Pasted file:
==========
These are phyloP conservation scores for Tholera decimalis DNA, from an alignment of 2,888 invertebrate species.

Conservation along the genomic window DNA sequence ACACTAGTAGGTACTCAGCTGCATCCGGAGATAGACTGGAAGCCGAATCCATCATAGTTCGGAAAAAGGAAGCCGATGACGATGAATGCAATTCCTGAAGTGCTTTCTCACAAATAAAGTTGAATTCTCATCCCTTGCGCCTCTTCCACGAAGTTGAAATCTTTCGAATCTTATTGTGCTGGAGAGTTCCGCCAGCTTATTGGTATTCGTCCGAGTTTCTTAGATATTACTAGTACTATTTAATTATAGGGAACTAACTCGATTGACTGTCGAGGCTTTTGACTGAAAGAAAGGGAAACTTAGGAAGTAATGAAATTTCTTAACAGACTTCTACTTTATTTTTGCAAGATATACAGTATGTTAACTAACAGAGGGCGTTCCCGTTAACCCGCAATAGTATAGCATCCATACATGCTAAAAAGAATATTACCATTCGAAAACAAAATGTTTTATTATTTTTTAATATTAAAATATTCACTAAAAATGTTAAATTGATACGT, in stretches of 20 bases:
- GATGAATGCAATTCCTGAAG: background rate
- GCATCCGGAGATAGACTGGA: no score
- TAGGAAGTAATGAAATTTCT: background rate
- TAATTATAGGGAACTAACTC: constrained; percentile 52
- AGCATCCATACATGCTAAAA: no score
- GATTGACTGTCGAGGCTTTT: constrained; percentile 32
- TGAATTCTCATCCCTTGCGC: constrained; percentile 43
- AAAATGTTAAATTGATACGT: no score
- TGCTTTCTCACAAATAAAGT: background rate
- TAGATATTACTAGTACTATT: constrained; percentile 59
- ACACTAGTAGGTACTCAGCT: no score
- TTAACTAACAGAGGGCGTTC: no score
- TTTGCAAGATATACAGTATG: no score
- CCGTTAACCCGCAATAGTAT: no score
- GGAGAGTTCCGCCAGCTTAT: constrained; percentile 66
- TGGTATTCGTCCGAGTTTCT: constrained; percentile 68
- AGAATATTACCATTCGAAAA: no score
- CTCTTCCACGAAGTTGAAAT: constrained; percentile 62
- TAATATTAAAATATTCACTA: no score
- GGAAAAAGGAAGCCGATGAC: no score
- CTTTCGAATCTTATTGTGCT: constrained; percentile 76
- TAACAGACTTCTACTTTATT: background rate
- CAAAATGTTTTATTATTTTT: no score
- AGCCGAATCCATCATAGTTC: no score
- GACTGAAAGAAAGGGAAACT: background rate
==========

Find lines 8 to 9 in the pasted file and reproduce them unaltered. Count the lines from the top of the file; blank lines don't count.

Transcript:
- GATTGACTGTCGAGGCTTTT: constrained; percentile 32
- TGAATTCTCATCCCTTGCGC: constrained; percentile 43